New Balloons Can Help You Fight Obesity Without Surgery
For people with a body mass index of 30 to 40 who aren’t ready for weight-loss surgery, implantable balloons can be the first step on the road to health.
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Now, balloons non-surgically implanted in the stomach are available to start people on the road to a healthy weight. Two balloon systems were approved by the U.S. Food & Drug Administration (FDA) last summer as alternatives to bariatric surgery.
The balloon systems are implanted for six months to help people lose weight as they embrace new diet and exercise habits. This may lessen the impact of obesity-related conditions such as diabetes, high blood pressure and high cholesterol.
“Obesity is a chronic disease,” says Matthew Kroh, MD, a general surgeon and expert on endoscopy for obesity. “These new, minimally invasive therapies can possibly help stem the obesity epidemic. They help by treating the disease before it progresses and more drastic measures are required.”
The available options for bariatric surgery are successful and durable, he notes. But some people simply do not want to have surgery.
The balloon systems are intended for adults with a body mass index (BMI) of 30 to 40 who have not been able to lose weight through diet and exercise alone.
The balloon system is inserted through the mouth and implanted in the stomach with endoscopic assistance. There, the balloons are filled with salt water. Taking up space in the stomach, they provide an earlier feeling of fullness. The minimally invasive procedure takes 30 minutes and requires only mild sedation.
After six months, the balloons are deflated and removed in a similar manner. Patients continue with supervised diet and exercise to maintain their weight loss.
A study of one FDA-approved integrated balloon system, available at only a few centers including Cleveland Clinic, followed 255 patients, divided into two groups. One group received the balloons plus supervised diet and exercise. The other group received only structured diet and exercise.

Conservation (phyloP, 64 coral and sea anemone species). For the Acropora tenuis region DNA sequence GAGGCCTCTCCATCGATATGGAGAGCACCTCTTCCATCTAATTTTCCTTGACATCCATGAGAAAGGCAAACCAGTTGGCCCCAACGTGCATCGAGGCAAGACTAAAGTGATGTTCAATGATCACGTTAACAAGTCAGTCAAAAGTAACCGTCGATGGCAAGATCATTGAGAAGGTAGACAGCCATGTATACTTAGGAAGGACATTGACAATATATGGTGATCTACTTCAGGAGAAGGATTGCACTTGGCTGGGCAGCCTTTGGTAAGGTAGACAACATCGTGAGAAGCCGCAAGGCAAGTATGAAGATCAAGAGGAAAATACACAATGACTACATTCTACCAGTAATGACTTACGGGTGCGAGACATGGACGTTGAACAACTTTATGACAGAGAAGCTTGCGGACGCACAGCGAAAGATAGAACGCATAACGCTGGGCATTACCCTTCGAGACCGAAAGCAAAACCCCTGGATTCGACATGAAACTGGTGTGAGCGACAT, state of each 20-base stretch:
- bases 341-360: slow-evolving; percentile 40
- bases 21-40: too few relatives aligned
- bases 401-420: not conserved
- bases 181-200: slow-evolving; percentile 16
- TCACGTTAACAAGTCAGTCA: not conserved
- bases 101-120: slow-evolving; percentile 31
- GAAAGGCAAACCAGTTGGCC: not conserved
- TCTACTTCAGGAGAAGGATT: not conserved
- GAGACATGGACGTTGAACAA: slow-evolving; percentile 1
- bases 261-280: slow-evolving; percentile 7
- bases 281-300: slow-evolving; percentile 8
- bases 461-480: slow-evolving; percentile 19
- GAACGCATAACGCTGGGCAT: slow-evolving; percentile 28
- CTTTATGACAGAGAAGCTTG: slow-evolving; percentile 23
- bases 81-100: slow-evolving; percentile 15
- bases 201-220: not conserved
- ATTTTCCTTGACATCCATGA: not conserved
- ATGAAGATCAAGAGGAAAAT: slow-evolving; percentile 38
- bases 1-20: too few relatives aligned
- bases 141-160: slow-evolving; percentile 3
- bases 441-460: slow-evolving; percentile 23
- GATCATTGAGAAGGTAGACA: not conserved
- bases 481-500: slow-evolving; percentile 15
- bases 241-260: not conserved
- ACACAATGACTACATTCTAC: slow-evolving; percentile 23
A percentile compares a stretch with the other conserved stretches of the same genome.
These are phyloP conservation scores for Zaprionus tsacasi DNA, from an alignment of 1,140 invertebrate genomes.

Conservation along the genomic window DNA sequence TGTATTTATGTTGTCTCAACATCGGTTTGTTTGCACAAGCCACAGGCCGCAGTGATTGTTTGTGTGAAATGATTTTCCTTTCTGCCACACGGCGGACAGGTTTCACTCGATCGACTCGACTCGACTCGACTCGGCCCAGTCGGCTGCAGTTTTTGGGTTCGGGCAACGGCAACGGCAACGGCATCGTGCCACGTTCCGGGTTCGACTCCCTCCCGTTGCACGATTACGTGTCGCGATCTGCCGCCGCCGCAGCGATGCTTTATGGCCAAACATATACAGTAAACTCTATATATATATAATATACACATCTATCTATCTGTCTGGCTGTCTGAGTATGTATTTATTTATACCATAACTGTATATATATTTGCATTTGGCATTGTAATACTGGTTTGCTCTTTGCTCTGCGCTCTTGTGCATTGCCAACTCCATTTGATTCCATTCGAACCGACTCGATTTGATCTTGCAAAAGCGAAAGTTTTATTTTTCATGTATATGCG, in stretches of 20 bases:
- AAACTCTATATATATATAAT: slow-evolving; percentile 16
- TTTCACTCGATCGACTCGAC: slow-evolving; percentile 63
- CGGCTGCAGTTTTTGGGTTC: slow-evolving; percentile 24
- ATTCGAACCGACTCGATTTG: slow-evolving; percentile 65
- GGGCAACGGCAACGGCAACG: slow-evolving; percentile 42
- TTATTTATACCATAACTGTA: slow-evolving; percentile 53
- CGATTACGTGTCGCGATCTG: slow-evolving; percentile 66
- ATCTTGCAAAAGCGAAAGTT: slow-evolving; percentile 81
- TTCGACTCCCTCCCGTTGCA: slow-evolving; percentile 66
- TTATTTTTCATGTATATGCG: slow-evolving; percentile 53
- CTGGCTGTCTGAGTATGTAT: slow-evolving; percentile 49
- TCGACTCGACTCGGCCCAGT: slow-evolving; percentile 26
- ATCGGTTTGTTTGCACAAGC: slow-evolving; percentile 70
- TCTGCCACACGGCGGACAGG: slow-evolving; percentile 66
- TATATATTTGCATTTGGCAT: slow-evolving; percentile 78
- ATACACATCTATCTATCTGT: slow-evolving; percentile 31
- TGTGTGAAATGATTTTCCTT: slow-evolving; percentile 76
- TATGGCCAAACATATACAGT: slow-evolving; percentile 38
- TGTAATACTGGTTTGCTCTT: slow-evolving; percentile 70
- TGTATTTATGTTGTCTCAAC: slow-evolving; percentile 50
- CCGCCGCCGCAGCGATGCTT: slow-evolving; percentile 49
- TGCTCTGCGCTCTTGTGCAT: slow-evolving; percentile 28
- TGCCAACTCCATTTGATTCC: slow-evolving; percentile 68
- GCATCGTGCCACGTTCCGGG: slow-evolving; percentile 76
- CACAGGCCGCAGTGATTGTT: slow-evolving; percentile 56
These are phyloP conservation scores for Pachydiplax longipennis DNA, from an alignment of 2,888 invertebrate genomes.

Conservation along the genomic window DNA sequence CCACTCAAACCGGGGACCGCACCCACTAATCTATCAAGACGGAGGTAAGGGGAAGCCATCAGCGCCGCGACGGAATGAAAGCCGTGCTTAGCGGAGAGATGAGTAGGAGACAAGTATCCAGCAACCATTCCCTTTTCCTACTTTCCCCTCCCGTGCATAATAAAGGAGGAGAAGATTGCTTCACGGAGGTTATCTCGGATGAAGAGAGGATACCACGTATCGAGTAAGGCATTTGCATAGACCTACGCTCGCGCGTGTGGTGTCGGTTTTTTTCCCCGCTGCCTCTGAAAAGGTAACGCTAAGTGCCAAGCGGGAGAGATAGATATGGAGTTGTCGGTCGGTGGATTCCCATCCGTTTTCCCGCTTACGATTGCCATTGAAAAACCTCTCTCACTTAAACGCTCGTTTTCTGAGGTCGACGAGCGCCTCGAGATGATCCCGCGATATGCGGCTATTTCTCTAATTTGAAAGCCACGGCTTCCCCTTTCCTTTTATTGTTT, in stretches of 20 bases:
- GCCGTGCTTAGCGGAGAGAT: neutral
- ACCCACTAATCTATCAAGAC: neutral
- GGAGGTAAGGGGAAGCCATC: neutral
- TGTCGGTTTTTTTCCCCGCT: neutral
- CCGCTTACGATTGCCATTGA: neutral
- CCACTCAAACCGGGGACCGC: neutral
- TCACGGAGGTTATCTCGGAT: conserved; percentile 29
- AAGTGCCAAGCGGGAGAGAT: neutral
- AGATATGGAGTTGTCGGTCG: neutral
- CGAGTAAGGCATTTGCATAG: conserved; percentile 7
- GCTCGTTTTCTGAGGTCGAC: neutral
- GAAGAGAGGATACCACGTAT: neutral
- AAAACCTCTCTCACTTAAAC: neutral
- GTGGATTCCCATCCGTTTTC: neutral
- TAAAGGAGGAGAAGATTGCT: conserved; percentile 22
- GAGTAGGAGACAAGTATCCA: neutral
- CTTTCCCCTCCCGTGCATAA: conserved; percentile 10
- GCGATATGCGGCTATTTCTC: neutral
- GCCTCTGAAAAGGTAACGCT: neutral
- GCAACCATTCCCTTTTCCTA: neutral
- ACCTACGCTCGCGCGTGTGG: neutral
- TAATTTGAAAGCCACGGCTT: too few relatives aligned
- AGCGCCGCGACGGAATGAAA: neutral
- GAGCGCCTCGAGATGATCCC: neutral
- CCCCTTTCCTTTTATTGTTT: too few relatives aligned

The other FDA-Approved balloon system uses two balloons, each inflated separately. In a study of patients who underwent balloon placement with this system, the average participant lost 6.8 percent of their total body weight over six months.
The balloon systems do have side effects. They can include headache, muscle pain and nausea from the sedation and procedure. In rare cases, severe allergic reaction, heart attack, infection, breathing difficulties and esophagus tears can occur.
Once the balloons are in place, some people may experience vomiting, nausea, abdominal pain, gastric ulcers and indigestion.
If you have had previous gastrointestinal or bariatric surgery or have been diagnosed with inflammatory intestinal or bowel disease, a large hiatal hernia, symptoms of delayed gastric emptying, or active H. Pylori infection, you are not eligible for these balloon systems.
Patients interested in this option should be evaluated at a comprehensive metabolic and bariatric treatment center.
“Intragastric balloons are a non-surgical treatment option that should be offered in a comprehensive bariatric care center to evaluate all options for patients and to promote the best outcomes,” says Dr. Kroh.
Neither of the balloon system cited in these studies is currently covered by insurance.